What do you think?

I have to admit, I haven’t added essential oils to the balls yet, so I don’t know how that works with scenting the clothing. Honestly, it doesn’t occur to me to scent my clothing so I keep forgetting. I am also not sure how my husband would feel about his clothes smelling like ylang ylang and lavender.

When I got my first batch of dryer balls, I had 6. I promptly lost one somewhere. With 5 dryer balls, I definitely noticed softer clothing but not much difference in drying time for my cloth diapers. I still had to run two dry cycles. I emailed Brooke about this, and she gave me some very valuable advice that I just had to pass on to anyone else trying wool dryer balls:

The general rule is, the heavier the load of laundry ( diapers, towels, jeans, sweats etc) the more dryer balls you need to see a significant decrease in drying time.  6 will still do all of the regular dryer balls jobs…helping to soften clothes, helping things dry more evenly, helping to decrease static etc., but if someone’s main goal for using them was to decrease drying time, they’d need to be using a much higher number of balls…to see a few minutes shaved off of the drying time of diapers, you’d need considerably more. We cloth diapered and have a horrid, ancient dryer. With 10 extra large balls, we got our diapers down to once through the dryer.  They last indefinitely, so once you’ve got that magic number that works with the loads of laundry you’re doing and the dryer that you have —  you’re good to go!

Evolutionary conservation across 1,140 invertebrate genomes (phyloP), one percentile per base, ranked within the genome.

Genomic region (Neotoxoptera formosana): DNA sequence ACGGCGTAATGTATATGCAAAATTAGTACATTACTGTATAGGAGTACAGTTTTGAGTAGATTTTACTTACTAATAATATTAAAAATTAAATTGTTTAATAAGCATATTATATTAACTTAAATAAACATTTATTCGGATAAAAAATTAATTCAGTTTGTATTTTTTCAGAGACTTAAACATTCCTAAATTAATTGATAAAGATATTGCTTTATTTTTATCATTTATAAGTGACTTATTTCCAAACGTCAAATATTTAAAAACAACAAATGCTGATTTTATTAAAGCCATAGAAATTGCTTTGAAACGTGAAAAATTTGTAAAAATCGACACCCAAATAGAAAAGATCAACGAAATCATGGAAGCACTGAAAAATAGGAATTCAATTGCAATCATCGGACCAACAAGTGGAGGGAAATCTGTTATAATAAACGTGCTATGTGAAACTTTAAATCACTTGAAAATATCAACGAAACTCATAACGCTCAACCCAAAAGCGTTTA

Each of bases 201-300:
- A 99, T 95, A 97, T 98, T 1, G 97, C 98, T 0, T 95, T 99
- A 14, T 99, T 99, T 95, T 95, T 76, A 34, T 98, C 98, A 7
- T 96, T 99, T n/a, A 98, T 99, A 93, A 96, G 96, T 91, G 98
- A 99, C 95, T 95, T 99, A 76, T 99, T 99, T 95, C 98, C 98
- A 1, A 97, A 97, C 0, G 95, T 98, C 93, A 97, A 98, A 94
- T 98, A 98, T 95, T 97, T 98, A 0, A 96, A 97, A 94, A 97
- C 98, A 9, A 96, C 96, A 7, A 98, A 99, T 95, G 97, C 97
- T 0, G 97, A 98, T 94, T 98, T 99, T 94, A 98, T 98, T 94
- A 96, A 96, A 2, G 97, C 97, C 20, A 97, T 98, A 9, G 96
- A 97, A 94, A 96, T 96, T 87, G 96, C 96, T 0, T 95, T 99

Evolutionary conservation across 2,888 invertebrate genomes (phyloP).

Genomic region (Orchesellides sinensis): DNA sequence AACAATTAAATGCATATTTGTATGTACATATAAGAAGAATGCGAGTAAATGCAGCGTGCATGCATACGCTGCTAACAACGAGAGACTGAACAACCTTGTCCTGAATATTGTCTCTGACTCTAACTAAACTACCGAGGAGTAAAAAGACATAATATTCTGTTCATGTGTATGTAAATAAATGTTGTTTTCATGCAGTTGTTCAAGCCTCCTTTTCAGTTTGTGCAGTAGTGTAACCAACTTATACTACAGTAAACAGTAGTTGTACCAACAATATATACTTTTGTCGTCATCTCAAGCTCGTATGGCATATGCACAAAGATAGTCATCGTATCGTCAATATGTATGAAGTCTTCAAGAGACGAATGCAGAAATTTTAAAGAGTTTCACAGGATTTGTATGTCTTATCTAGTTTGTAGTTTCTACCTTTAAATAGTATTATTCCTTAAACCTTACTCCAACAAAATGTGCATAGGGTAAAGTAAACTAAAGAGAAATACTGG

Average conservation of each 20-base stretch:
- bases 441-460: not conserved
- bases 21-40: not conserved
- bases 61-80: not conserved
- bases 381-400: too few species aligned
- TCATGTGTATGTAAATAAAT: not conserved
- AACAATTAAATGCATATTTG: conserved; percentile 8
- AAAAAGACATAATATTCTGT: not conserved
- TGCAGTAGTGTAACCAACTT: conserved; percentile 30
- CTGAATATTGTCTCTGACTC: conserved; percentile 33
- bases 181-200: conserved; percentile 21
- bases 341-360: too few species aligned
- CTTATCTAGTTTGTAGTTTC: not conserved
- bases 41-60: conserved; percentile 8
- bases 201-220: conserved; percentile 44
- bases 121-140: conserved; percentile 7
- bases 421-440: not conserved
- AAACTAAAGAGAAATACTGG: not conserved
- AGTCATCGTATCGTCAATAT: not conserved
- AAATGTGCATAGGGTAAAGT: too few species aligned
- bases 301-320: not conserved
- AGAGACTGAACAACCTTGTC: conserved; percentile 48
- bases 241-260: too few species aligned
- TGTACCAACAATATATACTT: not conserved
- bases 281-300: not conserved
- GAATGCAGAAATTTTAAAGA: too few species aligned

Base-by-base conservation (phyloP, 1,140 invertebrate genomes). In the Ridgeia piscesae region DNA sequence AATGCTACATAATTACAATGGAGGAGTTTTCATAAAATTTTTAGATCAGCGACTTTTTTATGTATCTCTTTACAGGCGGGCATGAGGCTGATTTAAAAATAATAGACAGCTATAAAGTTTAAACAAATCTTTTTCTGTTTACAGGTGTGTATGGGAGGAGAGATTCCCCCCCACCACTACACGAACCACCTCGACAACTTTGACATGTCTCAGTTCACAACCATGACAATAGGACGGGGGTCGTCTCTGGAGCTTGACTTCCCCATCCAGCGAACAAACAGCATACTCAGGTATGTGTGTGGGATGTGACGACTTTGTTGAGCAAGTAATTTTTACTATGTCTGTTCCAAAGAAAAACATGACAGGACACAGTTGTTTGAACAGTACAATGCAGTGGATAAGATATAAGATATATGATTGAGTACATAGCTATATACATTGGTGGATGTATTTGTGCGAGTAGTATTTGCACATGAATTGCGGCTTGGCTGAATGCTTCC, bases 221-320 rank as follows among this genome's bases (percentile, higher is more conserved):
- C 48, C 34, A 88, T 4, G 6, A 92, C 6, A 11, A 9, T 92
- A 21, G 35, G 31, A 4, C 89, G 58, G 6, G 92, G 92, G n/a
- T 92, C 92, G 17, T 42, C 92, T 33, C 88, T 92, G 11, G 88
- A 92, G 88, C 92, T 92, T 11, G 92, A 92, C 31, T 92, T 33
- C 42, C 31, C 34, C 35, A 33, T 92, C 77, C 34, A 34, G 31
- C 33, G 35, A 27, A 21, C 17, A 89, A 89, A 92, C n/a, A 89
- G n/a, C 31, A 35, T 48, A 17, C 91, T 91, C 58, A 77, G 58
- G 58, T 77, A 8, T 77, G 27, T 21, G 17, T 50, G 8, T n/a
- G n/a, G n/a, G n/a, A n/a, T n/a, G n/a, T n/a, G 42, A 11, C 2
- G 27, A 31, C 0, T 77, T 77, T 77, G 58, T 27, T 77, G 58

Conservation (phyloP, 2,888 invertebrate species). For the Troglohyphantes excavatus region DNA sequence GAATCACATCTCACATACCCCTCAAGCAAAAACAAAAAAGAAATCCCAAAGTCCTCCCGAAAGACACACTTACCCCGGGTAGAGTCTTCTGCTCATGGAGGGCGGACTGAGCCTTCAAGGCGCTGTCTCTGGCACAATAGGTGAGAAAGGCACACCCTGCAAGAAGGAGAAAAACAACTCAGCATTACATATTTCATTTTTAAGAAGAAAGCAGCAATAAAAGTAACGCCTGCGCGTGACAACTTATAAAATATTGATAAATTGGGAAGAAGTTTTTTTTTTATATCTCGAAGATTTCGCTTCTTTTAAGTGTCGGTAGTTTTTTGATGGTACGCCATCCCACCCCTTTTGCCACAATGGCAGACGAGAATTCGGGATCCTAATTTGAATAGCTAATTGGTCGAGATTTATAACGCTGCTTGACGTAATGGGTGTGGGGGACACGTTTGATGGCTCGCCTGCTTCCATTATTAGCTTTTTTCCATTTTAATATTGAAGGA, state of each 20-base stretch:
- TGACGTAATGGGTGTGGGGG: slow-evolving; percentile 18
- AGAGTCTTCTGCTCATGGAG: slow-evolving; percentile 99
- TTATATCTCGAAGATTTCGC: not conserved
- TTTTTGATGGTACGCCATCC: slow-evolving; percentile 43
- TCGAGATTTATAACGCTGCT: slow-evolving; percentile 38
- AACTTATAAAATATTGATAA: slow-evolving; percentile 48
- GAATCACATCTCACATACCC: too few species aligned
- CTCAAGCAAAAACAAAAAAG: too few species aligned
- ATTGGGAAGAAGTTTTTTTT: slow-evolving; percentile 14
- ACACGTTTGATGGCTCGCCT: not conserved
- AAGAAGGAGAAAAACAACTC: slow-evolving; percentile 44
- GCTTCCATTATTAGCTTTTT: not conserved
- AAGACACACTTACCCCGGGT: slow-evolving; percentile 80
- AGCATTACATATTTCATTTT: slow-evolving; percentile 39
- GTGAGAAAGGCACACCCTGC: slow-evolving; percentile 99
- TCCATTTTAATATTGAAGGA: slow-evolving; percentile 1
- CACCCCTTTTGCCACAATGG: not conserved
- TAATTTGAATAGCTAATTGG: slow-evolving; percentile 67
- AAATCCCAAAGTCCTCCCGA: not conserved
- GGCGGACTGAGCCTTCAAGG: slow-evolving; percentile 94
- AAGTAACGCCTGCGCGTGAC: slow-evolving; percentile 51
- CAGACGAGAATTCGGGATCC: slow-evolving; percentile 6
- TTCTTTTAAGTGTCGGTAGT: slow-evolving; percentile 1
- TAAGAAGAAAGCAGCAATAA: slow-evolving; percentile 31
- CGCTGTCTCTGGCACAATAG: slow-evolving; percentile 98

I increased the number of dryer balls to 11 total and was finally able to see a difference in drying time for my cloth diapers. Unfortunately, my ridiculous vent situation is still working against me. I tested the dryer balls again by drying 3 heavy floor mats, disconnecting the dryer vent and using 11 balls. It only took about 1 1/2 cycles to dry the load! In the past I’d had to run as many as 3 drying cycles for those same mats, and even then had to air dry to finish. Success!

Where can I get some balls?